Inside the artist's studio .... Lis Simpson

Lis has some wonderful insights and her studio space to share with us

When an artist works with a torch flame of 2000°F and a kiln that goes to 1480°F to melt glass, she needs a special, safe place.  My studio is a construction trailer next to my home, and working with glass in all its forms and temperatures takes great care.  But I love it!!

Sixteen years ago I was inspired by an art jewelry magazine to begin creating torch-worked art glass beads and pendants.  So glass rods from Murano, Italy, and tools and torch from Scarborough were purchased and gathered.

glass rods & mandrels eml.jpg
mystudio eml.jpg
torch & masher eml.jpg

I’ve played with many other elements compatible with the glass to create many unique pendants through the years, learning a number of techniques along the way.  Molten glass is fascinating but sometimes has a mind of its own!  It is glowing orange when I put it into the annealing kiln so I don’t know totally what it will look like until it cools down the next morning!  Wow!  ‘Love that one!

Five years ago fused glass techniques began to call me.  This starts as sheet glass, and after creating a piece it is fired in a special kiln.  Besides its own unique tools, I needed and added other equipment, including a grinder and a glass saw - cutting is done with diamonds!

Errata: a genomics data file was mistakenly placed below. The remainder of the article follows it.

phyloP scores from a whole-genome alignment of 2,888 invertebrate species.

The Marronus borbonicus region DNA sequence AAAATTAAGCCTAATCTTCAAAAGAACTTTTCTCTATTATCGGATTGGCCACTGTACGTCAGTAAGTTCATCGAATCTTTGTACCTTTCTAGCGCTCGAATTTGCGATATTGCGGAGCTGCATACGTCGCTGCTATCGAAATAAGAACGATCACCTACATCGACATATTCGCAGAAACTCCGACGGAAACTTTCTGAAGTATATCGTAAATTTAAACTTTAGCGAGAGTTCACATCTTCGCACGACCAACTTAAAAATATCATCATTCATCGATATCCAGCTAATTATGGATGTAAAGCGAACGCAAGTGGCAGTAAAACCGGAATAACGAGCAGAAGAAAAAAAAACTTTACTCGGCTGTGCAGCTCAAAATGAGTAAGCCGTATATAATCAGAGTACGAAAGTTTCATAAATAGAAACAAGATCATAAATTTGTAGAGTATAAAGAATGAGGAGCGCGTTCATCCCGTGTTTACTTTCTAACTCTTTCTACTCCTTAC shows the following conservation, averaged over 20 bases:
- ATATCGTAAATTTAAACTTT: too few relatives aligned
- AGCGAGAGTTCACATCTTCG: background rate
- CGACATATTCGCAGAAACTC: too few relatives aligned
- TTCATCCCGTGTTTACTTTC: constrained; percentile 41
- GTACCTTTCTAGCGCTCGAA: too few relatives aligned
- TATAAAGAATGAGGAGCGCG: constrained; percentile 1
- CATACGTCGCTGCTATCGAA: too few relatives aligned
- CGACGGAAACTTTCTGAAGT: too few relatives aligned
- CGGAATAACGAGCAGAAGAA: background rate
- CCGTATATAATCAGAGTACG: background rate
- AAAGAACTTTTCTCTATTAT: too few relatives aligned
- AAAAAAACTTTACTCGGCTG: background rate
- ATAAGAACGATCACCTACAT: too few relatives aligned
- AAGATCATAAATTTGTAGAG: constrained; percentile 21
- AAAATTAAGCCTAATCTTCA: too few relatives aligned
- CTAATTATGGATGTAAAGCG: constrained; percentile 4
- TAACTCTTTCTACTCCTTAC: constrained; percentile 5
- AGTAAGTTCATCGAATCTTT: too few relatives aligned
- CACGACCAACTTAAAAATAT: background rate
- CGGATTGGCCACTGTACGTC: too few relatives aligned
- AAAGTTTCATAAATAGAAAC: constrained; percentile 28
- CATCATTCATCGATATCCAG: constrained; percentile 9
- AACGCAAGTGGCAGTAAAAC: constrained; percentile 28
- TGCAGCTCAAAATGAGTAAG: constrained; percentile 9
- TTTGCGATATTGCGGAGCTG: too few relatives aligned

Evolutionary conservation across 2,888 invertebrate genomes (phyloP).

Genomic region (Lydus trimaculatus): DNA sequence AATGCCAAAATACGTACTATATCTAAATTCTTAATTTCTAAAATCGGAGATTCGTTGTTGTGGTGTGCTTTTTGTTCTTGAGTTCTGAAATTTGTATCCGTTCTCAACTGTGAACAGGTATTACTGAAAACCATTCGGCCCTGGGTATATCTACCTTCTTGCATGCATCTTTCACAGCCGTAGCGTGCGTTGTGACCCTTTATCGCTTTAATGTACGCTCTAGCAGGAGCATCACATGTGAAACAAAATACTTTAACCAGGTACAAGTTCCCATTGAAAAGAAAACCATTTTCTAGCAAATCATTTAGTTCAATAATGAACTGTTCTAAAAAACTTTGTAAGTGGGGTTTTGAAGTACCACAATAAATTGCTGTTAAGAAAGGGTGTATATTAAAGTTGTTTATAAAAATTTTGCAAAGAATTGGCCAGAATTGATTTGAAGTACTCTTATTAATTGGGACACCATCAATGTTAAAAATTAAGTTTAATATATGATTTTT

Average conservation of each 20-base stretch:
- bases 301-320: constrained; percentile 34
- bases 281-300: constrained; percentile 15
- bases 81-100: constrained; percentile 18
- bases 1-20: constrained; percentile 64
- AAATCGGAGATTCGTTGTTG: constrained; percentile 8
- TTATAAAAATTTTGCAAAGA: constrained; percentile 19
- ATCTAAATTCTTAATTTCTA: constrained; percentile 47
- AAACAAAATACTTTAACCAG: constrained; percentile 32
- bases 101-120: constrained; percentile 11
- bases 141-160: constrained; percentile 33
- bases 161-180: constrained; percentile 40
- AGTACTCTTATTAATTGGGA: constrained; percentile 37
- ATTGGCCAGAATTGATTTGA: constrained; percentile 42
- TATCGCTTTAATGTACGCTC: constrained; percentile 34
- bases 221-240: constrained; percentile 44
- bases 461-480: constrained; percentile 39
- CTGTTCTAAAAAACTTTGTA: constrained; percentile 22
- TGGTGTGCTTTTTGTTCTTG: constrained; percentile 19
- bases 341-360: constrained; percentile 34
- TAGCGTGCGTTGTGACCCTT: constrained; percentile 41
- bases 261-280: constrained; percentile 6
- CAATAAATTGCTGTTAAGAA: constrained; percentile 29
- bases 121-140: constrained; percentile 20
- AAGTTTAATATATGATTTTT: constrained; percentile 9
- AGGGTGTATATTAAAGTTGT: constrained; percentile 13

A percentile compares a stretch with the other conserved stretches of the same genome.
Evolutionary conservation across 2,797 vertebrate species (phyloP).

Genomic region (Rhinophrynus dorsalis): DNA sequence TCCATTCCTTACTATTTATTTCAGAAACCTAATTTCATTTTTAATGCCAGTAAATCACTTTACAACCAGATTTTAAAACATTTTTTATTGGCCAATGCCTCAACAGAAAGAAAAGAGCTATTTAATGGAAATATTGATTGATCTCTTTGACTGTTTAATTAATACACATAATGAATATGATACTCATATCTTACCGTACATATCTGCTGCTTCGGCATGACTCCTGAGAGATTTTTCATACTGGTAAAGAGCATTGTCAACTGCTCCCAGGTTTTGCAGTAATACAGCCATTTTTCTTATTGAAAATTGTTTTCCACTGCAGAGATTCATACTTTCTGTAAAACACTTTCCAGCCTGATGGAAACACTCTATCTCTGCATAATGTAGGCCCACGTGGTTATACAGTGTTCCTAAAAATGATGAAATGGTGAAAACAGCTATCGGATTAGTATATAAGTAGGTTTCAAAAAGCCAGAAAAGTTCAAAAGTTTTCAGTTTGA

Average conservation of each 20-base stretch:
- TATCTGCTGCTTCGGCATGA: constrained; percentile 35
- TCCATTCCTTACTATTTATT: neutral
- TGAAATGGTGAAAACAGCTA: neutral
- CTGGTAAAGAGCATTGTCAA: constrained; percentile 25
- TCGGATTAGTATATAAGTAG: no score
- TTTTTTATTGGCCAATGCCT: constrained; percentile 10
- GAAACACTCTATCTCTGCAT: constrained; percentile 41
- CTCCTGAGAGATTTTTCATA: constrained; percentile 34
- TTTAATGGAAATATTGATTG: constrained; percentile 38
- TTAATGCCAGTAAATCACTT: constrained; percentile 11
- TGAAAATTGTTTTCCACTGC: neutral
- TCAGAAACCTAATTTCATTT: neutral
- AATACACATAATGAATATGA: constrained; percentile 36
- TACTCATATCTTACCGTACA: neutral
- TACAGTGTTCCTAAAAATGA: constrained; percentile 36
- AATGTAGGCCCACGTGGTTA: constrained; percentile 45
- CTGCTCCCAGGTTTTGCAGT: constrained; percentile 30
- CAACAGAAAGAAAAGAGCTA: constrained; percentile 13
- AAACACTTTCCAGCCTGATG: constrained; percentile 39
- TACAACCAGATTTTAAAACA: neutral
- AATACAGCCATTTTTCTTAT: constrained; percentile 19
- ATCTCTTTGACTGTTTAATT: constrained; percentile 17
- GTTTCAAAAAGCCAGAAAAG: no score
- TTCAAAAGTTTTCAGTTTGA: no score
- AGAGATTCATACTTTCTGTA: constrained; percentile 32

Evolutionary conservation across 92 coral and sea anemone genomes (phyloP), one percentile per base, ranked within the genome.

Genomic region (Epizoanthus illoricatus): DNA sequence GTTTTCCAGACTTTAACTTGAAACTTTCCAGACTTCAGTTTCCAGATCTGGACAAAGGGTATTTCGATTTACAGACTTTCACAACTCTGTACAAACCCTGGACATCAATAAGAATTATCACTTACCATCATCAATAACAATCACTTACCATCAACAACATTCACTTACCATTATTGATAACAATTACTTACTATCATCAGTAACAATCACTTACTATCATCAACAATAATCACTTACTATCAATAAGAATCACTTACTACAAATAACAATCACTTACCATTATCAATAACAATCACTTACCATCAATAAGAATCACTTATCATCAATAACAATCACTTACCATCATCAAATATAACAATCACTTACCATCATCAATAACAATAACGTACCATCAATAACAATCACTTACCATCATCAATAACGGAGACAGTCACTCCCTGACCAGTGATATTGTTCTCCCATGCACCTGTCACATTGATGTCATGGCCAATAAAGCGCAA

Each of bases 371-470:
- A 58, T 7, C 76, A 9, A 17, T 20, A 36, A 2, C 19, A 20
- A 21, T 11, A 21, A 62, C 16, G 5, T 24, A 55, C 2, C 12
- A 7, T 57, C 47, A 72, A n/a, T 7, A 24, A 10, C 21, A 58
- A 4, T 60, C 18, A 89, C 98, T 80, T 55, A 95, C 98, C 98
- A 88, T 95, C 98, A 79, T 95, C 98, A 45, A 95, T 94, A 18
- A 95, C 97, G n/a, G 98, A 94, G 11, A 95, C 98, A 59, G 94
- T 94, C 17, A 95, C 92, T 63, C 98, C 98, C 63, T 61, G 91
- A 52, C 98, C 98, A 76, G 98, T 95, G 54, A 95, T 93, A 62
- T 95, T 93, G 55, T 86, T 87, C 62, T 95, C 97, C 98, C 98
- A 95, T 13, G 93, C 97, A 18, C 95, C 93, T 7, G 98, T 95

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cutting glass eml.jpg
Cutting the beard eml.jpg
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Of course, my creative imagination needs many other glass elements to be added to the design:  frit, powder, shards, stringer, powder, enamels, lustres, and dichroic glass.  I’ve learned a number of techniques to make my own components as well: vitrograph stringers, glass rods curved on the torch, screen melts, and more.  I often have to wear a respirator and gloves when handling the finer glass particles.

frit etc under desk eml.jpg
Bits and pieces eml.jpg
adding frit eml.jpg


Look at these latest projects for the tour:

frit+ design eml.jpg
Serenity eml.jpg

I began using commercial molds to make dishes and paperweights.  However, I’ve been creating my own molds to make objets d’art that are totally distinctive.  These take many, many bits of glass to fill.

molds eml.jpg
blanket placed over model email.jpg


Molten glass will stick to other materials; different barriers or releases need to be used so that the piece comes off the kiln shelf or out of the mold.  Sometimes there is coldworking with diamonds after to create a smooth edge.

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Through the years I have had students join me in my studio for lessons in beadmaking, pure silver Art Clay jewelry, wirework jewelry, and other glass techniques.  It’s always a joy to share these amazing media!

Student torch firing eml.jpg


If you are curious about how glass art is created or would like to see my studio (and all the art glass I’ve collected!) get in touch.  I’d love to share my space with you.

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